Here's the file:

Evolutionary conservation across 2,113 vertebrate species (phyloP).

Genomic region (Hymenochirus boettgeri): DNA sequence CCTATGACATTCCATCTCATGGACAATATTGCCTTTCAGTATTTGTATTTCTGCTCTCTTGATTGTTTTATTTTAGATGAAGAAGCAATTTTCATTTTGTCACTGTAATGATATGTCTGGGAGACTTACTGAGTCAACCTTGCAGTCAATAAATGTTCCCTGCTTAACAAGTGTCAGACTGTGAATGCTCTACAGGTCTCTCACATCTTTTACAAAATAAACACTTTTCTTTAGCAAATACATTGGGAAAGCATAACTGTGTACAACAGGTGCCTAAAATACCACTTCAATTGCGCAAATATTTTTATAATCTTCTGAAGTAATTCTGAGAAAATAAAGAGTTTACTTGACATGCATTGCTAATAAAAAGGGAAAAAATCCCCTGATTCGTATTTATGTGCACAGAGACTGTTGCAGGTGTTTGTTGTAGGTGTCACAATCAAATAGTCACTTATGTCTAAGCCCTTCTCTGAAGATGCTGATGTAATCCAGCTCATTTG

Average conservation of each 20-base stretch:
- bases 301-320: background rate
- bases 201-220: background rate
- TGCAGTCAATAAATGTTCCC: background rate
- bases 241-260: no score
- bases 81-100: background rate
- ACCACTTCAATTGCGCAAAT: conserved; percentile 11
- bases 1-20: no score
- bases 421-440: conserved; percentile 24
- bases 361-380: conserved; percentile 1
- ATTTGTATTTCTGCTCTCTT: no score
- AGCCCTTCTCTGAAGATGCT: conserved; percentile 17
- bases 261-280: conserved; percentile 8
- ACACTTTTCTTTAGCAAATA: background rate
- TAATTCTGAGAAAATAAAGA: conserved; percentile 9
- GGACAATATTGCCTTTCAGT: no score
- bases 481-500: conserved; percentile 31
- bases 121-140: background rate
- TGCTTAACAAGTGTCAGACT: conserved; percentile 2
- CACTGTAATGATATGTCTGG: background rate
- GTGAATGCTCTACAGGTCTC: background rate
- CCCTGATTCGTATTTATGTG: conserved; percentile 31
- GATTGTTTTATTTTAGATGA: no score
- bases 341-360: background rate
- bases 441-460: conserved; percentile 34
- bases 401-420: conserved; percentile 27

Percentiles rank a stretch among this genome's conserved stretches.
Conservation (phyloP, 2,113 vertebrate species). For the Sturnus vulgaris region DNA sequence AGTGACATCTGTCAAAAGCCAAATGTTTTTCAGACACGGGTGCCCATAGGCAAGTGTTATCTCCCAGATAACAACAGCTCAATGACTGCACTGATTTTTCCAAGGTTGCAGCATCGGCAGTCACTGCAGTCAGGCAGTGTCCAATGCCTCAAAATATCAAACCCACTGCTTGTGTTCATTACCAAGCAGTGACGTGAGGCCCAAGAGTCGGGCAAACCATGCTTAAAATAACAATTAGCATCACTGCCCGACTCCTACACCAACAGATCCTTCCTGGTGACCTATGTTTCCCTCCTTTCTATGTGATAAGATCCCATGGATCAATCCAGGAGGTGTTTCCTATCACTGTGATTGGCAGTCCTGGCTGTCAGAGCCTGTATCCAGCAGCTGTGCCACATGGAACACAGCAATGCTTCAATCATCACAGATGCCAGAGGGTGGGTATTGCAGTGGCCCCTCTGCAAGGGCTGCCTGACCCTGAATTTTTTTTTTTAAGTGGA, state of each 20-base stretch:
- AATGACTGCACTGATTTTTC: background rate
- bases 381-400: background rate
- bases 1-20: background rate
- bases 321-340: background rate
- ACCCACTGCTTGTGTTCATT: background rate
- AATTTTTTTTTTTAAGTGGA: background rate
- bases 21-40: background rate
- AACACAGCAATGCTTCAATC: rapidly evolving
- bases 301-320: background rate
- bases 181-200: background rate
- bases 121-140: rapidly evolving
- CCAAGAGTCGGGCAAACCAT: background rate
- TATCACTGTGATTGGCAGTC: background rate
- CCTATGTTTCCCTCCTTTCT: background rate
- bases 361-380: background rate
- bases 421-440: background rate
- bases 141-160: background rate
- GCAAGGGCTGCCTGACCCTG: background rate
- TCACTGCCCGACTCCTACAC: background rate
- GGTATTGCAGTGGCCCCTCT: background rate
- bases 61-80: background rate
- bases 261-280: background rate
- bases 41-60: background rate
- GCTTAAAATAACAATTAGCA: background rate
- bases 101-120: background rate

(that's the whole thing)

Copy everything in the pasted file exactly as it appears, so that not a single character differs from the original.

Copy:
Evolutionary conservation across 2,113 vertebrate species (phyloP).

Genomic region (Hymenochirus boettgeri): DNA sequence CCTATGACATTCCATCTCATGGACAATATTGCCTTTCAGTATTTGTATTTCTGCTCTCTTGATTGTTTTATTTTAGATGAAGAAGCAATTTTCATTTTGTCACTGTAATGATATGTCTGGGAGACTTACTGAGTCAACCTTGCAGTCAATAAATGTTCCCTGCTTAACAAGTGTCAGACTGTGAATGCTCTACAGGTCTCTCACATCTTTTACAAAATAAACACTTTTCTTTAGCAAATACATTGGGAAAGCATAACTGTGTACAACAGGTGCCTAAAATACCACTTCAATTGCGCAAATATTTTTATAATCTTCTGAAGTAATTCTGAGAAAATAAAGAGTTTACTTGACATGCATTGCTAATAAAAAGGGAAAAAATCCCCTGATTCGTATTTATGTGCACAGAGACTGTTGCAGGTGTTTGTTGTAGGTGTCACAATCAAATAGTCACTTATGTCTAAGCCCTTCTCTGAAGATGCTGATGTAATCCAGCTCATTTG

Average conservation of each 20-base stretch:
- bases 301-320: background rate
- bases 201-220: background rate
- TGCAGTCAATAAATGTTCCC: background rate
- bases 241-260: no score
- bases 81-100: background rate
- ACCACTTCAATTGCGCAAAT: conserved; percentile 11
- bases 1-20: no score
- bases 421-440: conserved; percentile 24
- bases 361-380: conserved; percentile 1
- ATTTGTATTTCTGCTCTCTT: no score
- AGCCCTTCTCTGAAGATGCT: conserved; percentile 17
- bases 261-280: conserved; percentile 8
- ACACTTTTCTTTAGCAAATA: background rate
- TAATTCTGAGAAAATAAAGA: conserved; percentile 9
- GGACAATATTGCCTTTCAGT: no score
- bases 481-500: conserved; percentile 31
- bases 121-140: background rate
- TGCTTAACAAGTGTCAGACT: conserved; percentile 2
- CACTGTAATGATATGTCTGG: background rate
- GTGAATGCTCTACAGGTCTC: background rate
- CCCTGATTCGTATTTATGTG: conserved; percentile 31
- GATTGTTTTATTTTAGATGA: no score
- bases 341-360: background rate
- bases 441-460: conserved; percentile 34
- bases 401-420: conserved; percentile 27

Percentiles rank a stretch among this genome's conserved stretches.
Conservation (phyloP, 2,113 vertebrate species). For the Sturnus vulgaris region DNA sequence AGTGACATCTGTCAAAAGCCAAATGTTTTTCAGACACGGGTGCCCATAGGCAAGTGTTATCTCCCAGATAACAACAGCTCAATGACTGCACTGATTTTTCCAAGGTTGCAGCATCGGCAGTCACTGCAGTCAGGCAGTGTCCAATGCCTCAAAATATCAAACCCACTGCTTGTGTTCATTACCAAGCAGTGACGTGAGGCCCAAGAGTCGGGCAAACCATGCTTAAAATAACAATTAGCATCACTGCCCGACTCCTACACCAACAGATCCTTCCTGGTGACCTATGTTTCCCTCCTTTCTATGTGATAAGATCCCATGGATCAATCCAGGAGGTGTTTCCTATCACTGTGATTGGCAGTCCTGGCTGTCAGAGCCTGTATCCAGCAGCTGTGCCACATGGAACACAGCAATGCTTCAATCATCACAGATGCCAGAGGGTGGGTATTGCAGTGGCCCCTCTGCAAGGGCTGCCTGACCCTGAATTTTTTTTTTTAAGTGGA, state of each 20-base stretch:
- AATGACTGCACTGATTTTTC: background rate
- bases 381-400: background rate
- bases 1-20: background rate
- bases 321-340: background rate
- ACCCACTGCTTGTGTTCATT: background rate
- AATTTTTTTTTTTAAGTGGA: background rate
- bases 21-40: background rate
- AACACAGCAATGCTTCAATC: rapidly evolving
- bases 301-320: background rate
- bases 181-200: background rate
- bases 121-140: rapidly evolving
- CCAAGAGTCGGGCAAACCAT: background rate
- TATCACTGTGATTGGCAGTC: background rate
- CCTATGTTTCCCTCCTTTCT: background rate
- bases 361-380: background rate
- bases 421-440: background rate
- bases 141-160: background rate
- GCAAGGGCTGCCTGACCCTG: background rate
- TCACTGCCCGACTCCTACAC: background rate
- GGTATTGCAGTGGCCCCTCT: background rate
- bases 61-80: background rate
- bases 261-280: background rate
- bases 41-60: background rate
- GCTTAAAATAACAATTAGCA: background rate
- bases 101-120: background rate